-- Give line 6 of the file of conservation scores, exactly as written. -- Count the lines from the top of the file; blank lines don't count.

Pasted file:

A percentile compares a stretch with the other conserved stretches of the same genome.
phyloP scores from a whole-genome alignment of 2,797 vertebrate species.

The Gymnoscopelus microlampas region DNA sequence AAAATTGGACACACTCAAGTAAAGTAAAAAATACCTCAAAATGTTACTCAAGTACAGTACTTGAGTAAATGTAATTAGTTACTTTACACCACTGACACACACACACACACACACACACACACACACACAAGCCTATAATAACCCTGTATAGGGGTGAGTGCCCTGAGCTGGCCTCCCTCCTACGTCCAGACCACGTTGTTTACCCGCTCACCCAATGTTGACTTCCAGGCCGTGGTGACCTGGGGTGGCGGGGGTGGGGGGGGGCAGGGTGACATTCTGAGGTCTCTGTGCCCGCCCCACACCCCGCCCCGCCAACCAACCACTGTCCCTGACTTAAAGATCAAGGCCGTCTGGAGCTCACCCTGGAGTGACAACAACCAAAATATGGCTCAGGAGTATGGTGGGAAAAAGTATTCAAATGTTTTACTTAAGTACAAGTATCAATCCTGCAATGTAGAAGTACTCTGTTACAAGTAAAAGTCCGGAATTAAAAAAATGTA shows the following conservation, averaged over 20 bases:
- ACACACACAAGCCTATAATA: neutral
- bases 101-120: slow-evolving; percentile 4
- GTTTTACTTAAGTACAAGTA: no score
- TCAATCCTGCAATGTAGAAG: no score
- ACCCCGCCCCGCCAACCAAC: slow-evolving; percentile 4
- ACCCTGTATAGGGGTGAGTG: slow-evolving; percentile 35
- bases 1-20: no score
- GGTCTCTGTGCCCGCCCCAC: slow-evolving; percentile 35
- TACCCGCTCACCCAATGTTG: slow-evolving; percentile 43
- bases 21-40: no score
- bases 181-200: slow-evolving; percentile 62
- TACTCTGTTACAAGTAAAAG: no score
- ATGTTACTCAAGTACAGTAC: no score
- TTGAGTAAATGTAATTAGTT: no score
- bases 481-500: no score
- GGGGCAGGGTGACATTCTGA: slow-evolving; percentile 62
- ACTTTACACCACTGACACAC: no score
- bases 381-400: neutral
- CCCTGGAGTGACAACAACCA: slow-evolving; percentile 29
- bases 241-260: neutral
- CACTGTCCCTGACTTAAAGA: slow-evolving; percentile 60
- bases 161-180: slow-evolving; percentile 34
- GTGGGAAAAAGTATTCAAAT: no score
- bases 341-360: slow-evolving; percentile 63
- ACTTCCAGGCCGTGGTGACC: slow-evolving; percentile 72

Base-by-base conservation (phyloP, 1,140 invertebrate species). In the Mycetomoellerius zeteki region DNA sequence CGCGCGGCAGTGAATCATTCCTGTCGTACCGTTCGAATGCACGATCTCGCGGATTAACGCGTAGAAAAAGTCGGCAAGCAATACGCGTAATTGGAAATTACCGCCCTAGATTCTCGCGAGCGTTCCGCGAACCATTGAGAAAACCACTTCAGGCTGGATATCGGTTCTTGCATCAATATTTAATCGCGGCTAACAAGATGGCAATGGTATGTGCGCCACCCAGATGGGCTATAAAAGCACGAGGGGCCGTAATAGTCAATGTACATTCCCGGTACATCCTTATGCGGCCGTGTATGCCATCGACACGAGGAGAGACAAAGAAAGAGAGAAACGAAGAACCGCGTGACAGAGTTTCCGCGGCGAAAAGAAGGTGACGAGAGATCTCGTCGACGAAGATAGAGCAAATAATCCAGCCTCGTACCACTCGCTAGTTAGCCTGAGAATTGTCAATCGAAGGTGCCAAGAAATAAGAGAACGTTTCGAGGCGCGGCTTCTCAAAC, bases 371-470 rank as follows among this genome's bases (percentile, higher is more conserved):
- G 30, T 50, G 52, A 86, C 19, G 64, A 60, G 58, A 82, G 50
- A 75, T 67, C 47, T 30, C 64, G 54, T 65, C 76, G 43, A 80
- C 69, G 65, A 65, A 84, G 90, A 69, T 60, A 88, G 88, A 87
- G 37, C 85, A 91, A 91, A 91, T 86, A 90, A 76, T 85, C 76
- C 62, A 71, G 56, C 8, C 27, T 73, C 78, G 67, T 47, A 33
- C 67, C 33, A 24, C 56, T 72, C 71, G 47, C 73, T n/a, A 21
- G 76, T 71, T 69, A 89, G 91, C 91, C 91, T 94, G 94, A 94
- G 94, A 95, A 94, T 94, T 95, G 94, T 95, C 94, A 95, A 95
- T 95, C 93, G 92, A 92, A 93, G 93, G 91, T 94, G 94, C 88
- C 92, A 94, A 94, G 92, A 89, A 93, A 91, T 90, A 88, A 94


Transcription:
- GTTTTACTTAAGTACAAGTA: no score